Who We Are

Current Horses

Currently, the ranch supports between twenty-five and thirty horses. Some of our horses came from wonderful homes, and others were rescued from severe neglect, starvation and/or abuse. Because the ranch was founded, in part, as an equine rescue and rehabilitation facility, we acquire our horses in nearly every imaginable way. Since CPYR has no law enforcement abilities, we cannot confiscate horses in need. Consequently, the ranch purchases nearly all the horses it rescues. Their freedom is not free. To date, the ranch has assisted in over three hundred horse rescue operations.

  • Alula


    Quarter Horse

    “Alula,” like so many of the people who come to this ranch, has had a past filled with both joy and sorrow. What we know is that this tenderhearted mare once lived a rich life before coming to Crystal Peaks. An elderly gentleman who loved her very much was in the process of training her. One day, he did not return from her corral. A short search by his alarmed family found him lying on the ground beneath his beloved horse. Alula was found standing over the lifeless body of the man she adored.

  • Amos


    Quarter Horse

    Rejected and nearly killed at birth by his mother, Amos was removed from her side and placed at a nearby goat farm. He didn’t receive kindness, nurture, protection or love from his mother. Likewise, from his equine ‘family,’ he received nothing but harm.

  • Bethlehem


    “Dear Jesus, please send us the right horse.” This was a portion of our prayer, during a season where many of our four-footed friends stepped across the retirement threshold into a much earned life of rest. Their faithfulness carried many a child into the loving arms of Jesus. Now, it was time for them to pass the baton . . . but to whom?

  • Buckshot


    Quarter Horse

    From the first moment Troy saw him, he knew that 'Buckshot' had to be his name. Kim met Buckshot after a friend had purchased him at a local auction as a six month old. It was at that time she offered to buy him, but he was not for sale. Several years later the same friend called and inquired, "Are you still interested in my beautiful spotted boy?" Kim's answer was a quick visit to her friend's house...with the horse trailer in tow.

  • C.L.C.'s Freedom (Ele)

    C.L.C.'s Freedom (Ele)


    Ele is the horse that started it all. She was named C.L.C.’s Freedom in honor of Curt, Lindsey and Cindy, the three compassionate souls who donated the finances to purchase her freedom. Troy and Kim could not have realized that when they rescued their first horse in 1995, Crystal Peaks Youth Ranch was soon to follow. No one knew that this young horse who had been beaten so violently by her previous owner that a vet was needed to sew up her face—would become the figurehead of today’s ranch.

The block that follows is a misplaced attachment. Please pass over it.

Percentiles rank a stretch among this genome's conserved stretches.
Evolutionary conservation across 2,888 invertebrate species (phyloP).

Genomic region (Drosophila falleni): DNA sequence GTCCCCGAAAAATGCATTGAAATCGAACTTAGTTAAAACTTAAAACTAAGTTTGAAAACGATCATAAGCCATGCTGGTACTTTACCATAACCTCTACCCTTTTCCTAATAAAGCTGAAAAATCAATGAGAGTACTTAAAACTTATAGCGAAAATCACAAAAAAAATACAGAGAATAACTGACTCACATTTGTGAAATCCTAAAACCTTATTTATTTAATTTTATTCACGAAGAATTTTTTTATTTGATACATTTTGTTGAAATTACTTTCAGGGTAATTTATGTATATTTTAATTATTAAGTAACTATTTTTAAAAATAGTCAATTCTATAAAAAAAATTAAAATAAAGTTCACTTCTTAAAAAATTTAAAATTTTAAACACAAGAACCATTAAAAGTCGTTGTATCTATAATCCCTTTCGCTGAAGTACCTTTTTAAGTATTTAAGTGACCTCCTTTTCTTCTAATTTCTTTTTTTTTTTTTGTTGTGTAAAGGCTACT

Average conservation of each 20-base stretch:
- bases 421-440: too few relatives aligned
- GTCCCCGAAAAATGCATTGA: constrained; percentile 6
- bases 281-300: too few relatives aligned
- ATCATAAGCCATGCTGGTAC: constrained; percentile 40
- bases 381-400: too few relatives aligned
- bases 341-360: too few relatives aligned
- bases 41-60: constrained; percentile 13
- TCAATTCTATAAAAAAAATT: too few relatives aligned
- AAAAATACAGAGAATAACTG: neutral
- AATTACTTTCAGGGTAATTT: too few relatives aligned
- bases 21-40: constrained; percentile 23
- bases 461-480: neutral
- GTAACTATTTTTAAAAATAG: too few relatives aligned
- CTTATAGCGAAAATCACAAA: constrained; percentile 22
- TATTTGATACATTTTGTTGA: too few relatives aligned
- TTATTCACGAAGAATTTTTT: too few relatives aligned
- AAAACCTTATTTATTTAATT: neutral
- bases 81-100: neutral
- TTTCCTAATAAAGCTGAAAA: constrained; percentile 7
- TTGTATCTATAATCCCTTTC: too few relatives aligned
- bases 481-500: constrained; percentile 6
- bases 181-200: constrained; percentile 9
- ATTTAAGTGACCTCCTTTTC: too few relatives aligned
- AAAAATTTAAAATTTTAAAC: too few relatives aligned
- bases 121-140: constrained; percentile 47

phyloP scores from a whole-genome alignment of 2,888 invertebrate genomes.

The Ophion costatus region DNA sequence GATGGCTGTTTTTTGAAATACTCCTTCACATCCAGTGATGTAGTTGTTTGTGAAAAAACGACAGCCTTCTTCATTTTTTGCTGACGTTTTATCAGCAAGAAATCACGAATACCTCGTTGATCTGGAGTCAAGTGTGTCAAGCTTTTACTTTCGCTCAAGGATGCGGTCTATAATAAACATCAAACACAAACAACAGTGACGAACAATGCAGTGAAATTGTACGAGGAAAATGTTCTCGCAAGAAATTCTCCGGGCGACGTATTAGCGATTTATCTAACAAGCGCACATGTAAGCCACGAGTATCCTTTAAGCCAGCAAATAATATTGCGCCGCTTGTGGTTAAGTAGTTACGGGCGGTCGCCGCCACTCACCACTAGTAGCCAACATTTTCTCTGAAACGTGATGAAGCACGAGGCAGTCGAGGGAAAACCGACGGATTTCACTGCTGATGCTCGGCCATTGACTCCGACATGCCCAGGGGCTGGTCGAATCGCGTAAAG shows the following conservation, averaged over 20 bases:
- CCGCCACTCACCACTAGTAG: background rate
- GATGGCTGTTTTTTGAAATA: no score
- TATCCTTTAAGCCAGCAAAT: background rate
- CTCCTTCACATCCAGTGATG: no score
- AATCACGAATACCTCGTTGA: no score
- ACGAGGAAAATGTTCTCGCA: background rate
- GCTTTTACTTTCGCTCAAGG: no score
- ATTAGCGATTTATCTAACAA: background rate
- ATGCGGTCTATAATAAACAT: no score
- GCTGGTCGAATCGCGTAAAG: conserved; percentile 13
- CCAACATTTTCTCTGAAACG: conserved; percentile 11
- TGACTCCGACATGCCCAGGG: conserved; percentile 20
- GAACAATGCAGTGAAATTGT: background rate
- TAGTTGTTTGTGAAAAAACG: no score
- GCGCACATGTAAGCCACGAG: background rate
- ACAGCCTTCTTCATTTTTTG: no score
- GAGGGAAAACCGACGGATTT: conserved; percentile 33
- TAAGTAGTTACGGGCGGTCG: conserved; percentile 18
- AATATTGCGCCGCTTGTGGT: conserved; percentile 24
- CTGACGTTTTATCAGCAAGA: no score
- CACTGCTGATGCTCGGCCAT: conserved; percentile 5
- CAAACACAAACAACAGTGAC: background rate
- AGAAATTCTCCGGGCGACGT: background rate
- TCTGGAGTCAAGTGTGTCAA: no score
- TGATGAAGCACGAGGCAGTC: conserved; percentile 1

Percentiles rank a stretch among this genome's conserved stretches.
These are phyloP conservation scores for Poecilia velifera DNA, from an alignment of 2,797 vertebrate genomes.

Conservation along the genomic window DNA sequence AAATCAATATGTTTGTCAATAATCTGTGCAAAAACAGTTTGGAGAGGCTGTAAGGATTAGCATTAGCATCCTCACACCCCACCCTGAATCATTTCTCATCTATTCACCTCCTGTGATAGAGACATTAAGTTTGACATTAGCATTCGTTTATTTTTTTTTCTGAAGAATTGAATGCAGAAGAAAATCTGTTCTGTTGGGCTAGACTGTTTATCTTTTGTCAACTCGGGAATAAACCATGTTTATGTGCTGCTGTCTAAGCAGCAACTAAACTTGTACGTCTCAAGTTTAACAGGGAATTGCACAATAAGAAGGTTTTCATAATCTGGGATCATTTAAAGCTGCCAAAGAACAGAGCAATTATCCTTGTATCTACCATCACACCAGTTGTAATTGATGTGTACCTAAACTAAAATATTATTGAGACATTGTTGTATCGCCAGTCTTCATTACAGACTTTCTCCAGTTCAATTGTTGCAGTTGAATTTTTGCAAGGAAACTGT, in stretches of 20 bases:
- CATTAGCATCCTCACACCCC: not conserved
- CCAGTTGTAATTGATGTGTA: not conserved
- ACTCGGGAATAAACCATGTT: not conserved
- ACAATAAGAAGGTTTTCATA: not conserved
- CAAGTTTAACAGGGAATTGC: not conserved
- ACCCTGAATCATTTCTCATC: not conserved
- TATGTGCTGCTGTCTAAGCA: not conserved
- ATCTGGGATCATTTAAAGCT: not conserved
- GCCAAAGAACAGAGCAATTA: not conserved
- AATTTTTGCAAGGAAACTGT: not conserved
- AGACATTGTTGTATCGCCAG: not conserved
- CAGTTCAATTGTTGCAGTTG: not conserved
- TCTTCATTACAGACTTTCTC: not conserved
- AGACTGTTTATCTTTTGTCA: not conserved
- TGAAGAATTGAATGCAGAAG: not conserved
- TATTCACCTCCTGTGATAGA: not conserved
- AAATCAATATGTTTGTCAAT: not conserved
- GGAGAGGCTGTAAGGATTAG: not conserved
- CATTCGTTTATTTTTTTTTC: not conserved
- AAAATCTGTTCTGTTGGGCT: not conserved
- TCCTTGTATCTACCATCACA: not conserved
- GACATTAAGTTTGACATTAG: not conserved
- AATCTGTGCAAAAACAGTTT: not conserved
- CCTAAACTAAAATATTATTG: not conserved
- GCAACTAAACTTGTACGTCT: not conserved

• Cassidy



    This amazing little equine came to the ranch as a blessing in disguise. Our program was in need of another solid lesson horse to accommodate our increasingly busy summer schedule. A call came from a youth camp in the area that was looking for a suitable home for one of their mares. This horse was described over the phone as a handful. “She spooks at everything and she doesn't stand tied.”

  • Covenant


    Arabian/Thoroughbred/Fox Trotter

    In 1995, Kim witnessed a four-year-old mare being beaten so badly that a vet was needed to sew up her face. After six months of vowing to make a difference for her, she was finally able to bring the battered mare home. Ele not only became the figurehead for future horses to be rescued by Crystal Peaks, she also became one of Kim’s dearest and truest friends.

  • Denni


    Quarter Horse

    I watched as each currycomb stroke produced a perfect halo of red horsehair. Like giant dandelion spores they drifted in the cold spring breeze across the ranch. The quiet respite gave me time to ponder the arrival of this new horse...

  • Eclipse



    Sired by the deceased Friesian stallion, “Galahad”, Eclipse was the last foal born to one of the ranches original mares, a beautiful black Hanoverian mare named “City Blues”. Imprinted at birth, Eclipse was started by Troy. Since day one of her training, Eclipse has shown great intelligence, boldness and an even gentle demeanor. While quiet in nature, her Friesian heritage is never far from the surface.

  • Forrest


    Chestnut, Quarter Horse

    In 1998, a small man walked up the driveway of a fledgling ranch for broken horses and hurting kids. In the following hours, I learned the reason for Forrest’s visit; he came to share his own story of rescuing a volatile mustang that none of the previous dozen owners could handle. He’d rescued an untamable horse that—in turn— had rescued him.